However, I’m going to cut my comment short because the spirit of this article was awesome and I don’t want to (even potentially) diminish it. I’ll continue my daily gratitude habits right now – like closing my eyes when taking my first bite of a meal and expressing gratitude for the amazingness that went into bring it to my mouth – and I’ll add one more source of gratitude to the list today.

    That would be gratitude for you and what you’re doing for me and thousands of other people by simply being you.

  3. Stephanie Leah says

    Everyone deserves gratitude for being who they are. Everyone deserves an acknowledgement of their worth. We are all worthy, the very face that we are here is proof.

    • says

      Stephanie, you are so right. Thank you for stating this fact, that is so often ignored. Everyone does need validation and an acknowledgement of their worth. I do think that there is a lot to be learned from these ideas about gratitude. My only problem with the above positive essay was this line, “It requires us to admit we have been the recipient of something we did not deserve.” To me that line suggests that some people deserve and others do not; I’m not sure that anyone truly deserves what they get. I am especially referring to the good fortunes that befall some people and not others.

  4. says

    Such a great post! That is exactly the kind of mindset and energy I am trying to create with my Twitter. I am challenging myself to post something I am grateful for everyday for a year. I am using the hashtag #grateful365 if anyone wants to join in! :D

  5. says

    Gratitude is difficult to practice and I’ll admit that I take many things for granted. There are many things I do to minimize it. Stoicism is a great way that I practice gratitude.

    Yesterday I opened my journal to read through my old pages. It was interesting to see how ambitious I was just three months ago. What really made me smile was the fact that January-Vincent had high goals that I hoped to accomplish even if it took years. Then I look into now and realize that I’d accomplished many of them in a matter of months. Then and there, I felt gratitude for all that I’ve done in such little time.

  6. says

    Great post, couldn’t have come at a better time because over the weekend I decided that this week I would be more conscious of when I feel envious of others and to embrace how much I already have (material and non-material).

    I am taking time each day – once in the morning, once mid-day, and once at night – to journal all the forms of abundance I already have, embracing those things and feeling gratitude for them.

    You hit on a great point about gratitude not being a result of circumstances, as some of the poorest people I’ve met in places like India or Africa are the most grounded and fundamentally happy even though they live hand-to-mouth.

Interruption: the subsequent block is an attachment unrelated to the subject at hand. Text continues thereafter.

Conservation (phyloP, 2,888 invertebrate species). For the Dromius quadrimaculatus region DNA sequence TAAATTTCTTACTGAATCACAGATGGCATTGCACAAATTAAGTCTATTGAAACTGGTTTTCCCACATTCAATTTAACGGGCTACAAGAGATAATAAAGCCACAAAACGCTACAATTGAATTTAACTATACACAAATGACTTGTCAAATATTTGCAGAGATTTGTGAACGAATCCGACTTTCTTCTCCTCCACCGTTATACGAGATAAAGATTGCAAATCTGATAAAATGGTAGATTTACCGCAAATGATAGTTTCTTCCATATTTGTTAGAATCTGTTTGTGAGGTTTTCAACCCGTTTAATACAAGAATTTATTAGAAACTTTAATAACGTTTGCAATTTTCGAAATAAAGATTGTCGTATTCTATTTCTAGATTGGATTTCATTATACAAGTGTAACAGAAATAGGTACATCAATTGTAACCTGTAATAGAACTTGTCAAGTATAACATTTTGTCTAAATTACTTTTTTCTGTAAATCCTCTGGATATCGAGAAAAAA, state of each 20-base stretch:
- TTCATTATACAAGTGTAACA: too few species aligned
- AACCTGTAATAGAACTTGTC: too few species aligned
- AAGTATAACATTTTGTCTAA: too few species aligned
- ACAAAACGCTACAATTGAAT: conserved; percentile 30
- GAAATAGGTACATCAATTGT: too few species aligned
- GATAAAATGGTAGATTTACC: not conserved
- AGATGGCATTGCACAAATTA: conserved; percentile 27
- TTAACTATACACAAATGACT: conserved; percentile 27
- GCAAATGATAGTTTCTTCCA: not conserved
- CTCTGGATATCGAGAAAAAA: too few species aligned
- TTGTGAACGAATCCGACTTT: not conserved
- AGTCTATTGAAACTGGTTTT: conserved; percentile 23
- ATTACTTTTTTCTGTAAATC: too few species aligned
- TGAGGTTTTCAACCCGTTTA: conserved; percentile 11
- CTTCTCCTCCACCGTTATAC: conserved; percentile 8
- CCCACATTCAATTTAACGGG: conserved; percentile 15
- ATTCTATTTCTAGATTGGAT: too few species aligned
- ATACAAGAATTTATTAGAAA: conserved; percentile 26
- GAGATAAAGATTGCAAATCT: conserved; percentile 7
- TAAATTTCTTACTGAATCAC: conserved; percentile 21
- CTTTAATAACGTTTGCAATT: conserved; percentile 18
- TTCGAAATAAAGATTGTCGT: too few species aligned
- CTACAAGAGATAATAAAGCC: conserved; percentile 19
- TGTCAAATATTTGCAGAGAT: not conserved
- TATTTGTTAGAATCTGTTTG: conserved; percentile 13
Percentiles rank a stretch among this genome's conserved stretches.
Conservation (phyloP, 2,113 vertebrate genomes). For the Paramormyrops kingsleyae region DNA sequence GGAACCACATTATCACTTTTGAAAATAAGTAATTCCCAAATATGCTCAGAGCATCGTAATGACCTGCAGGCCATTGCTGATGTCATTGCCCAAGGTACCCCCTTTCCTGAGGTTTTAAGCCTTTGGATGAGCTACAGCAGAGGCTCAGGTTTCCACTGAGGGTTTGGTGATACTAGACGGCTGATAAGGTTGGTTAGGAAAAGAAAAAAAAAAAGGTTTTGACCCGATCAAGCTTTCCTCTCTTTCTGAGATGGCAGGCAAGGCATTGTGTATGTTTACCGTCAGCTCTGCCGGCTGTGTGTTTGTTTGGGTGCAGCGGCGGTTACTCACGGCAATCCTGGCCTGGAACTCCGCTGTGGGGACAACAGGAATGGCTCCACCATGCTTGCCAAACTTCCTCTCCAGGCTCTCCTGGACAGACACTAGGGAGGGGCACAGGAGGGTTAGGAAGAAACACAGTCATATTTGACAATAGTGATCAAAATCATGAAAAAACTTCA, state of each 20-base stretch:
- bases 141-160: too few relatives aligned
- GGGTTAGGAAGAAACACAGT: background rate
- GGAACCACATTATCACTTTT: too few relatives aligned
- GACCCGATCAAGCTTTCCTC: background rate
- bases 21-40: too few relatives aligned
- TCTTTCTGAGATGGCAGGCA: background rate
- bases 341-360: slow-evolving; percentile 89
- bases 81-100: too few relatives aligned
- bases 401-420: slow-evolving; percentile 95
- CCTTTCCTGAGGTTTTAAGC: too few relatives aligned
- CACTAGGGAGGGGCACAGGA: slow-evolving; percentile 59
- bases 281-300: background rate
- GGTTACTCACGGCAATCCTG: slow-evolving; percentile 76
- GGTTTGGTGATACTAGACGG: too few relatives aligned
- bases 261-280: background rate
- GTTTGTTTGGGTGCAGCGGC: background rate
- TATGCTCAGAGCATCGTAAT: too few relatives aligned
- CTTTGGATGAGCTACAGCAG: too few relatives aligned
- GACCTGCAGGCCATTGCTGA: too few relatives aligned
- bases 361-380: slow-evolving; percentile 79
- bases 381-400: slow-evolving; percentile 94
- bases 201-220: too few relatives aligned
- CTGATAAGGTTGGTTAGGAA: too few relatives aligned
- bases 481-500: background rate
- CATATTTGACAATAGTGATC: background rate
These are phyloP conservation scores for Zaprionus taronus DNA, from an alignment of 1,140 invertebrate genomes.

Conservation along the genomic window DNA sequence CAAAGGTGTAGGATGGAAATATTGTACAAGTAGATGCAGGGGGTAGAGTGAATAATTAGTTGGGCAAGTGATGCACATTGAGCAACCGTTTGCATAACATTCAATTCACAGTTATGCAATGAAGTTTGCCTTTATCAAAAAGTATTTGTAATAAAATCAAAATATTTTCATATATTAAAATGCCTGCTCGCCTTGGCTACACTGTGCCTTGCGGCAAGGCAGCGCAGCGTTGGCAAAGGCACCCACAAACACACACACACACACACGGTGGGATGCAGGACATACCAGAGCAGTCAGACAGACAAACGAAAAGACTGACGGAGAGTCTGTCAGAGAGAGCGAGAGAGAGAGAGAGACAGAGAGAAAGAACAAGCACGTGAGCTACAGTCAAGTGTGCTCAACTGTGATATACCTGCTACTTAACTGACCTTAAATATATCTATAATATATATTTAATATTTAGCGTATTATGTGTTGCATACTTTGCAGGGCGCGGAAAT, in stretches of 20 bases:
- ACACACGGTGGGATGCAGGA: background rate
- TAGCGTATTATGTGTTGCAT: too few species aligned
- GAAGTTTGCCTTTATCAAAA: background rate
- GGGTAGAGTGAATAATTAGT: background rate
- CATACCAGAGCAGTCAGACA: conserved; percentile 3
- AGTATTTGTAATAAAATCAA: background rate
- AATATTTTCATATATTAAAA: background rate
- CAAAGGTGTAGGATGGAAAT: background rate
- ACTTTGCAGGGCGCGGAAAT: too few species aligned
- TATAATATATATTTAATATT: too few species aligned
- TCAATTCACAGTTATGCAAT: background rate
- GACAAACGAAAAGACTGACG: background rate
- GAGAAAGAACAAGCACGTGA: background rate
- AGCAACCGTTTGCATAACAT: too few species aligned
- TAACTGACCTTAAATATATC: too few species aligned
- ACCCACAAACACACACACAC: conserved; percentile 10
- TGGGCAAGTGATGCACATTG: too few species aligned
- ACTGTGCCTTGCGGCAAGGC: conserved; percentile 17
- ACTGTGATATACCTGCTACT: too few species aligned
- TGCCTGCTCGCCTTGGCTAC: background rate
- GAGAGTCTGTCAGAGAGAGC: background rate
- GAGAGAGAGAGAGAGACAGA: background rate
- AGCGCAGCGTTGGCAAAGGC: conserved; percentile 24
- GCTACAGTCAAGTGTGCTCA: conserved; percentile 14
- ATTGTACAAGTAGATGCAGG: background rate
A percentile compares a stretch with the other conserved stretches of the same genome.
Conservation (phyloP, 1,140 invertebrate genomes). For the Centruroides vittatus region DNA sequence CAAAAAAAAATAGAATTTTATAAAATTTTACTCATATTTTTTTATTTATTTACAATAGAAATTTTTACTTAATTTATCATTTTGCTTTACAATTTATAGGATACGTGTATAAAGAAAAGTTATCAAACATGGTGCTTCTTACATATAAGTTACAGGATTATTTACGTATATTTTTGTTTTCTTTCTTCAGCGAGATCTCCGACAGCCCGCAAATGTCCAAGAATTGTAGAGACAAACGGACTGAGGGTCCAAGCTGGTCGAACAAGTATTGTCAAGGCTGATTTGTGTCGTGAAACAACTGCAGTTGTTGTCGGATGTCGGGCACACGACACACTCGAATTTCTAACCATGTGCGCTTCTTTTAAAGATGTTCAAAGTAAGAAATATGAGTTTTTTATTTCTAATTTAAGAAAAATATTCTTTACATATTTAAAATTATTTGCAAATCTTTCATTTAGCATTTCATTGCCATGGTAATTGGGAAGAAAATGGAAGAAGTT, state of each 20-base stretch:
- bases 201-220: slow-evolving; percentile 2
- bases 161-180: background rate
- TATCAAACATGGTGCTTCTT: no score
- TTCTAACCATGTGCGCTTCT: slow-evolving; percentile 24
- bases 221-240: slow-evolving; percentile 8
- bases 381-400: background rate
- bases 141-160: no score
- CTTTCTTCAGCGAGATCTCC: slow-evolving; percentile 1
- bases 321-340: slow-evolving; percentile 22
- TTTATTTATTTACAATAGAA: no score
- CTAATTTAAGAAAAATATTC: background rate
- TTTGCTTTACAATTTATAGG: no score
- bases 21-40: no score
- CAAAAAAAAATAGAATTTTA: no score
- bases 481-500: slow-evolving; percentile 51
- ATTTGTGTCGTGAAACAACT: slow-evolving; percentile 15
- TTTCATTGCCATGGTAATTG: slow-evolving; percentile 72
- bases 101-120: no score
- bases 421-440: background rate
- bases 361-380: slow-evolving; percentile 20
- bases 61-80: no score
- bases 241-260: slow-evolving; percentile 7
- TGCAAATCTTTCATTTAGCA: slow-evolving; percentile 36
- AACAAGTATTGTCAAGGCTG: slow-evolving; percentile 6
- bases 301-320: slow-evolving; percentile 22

7. Miss Britt says

    I’m a big believer that gratitude practiced regularly can completely change a life and can absolutely make one happier.

  8. says

    I am so glad I read this post this morning! I have used a gratitude journal on and off for a couple years now. I am also trying to teach our family at dinner or before bedtime to practice gratitude. (With my four year-old we often say “No Attitude Just Gratitude!” and he is able to relate. I have noticed the times I am consistent, there is a mental shift and I am more positive, hopeful, kind. Thank you for sharing this! It inspired me to continue and increase the practice of gratitude!

    Meg

    Here is a post I wrote on gratitude as I keep working through being more mindful :)(http://amindfuljourney.com/259/)

  9. J.T. says

    I LOVE this post! Well-written, AND thought-provoking (I’m grateful for the post itself)! I’m also grateful for:

    1. My health
    2. My living space — I love having few possessions, and being organized
    3. My new job
    4. A place to live, in and of itself
    5. The fact that I’m alive

    Thank you again, Joshua!

    Blessings,

    JT

  10. says

    Thank you for this post! And I agree that maybe all we need is more gratitude. Is there a way to teach someone (say, a family member) how to be more content with what they have instead of being materialistic? I find that to be the hardest topic to give advice on. It also makes me a little sad to watch a family member self-destruct all because they want to be so materialistic.

  11. says

    Nailed It! ……Well said Joshua. Contentment seems almost the opposite of our bigger, better deal throw away mentality……but delivers the one thing more stuff can’t…….peace.

  12. Connie Fletcher says

    There’s an old saying…Gratitude is the attitude that determines altitude for life. I try to practice gratitude everyday.

  13. Becky says

    Wonderful post. As someone once said to me, “If you run out of things to thank God for, you aren’t living life to the fullest!” He then went on to say that each day he and his 4-year-old son prayed together starting with thanking God for having 10 fingers that all work and going on from there.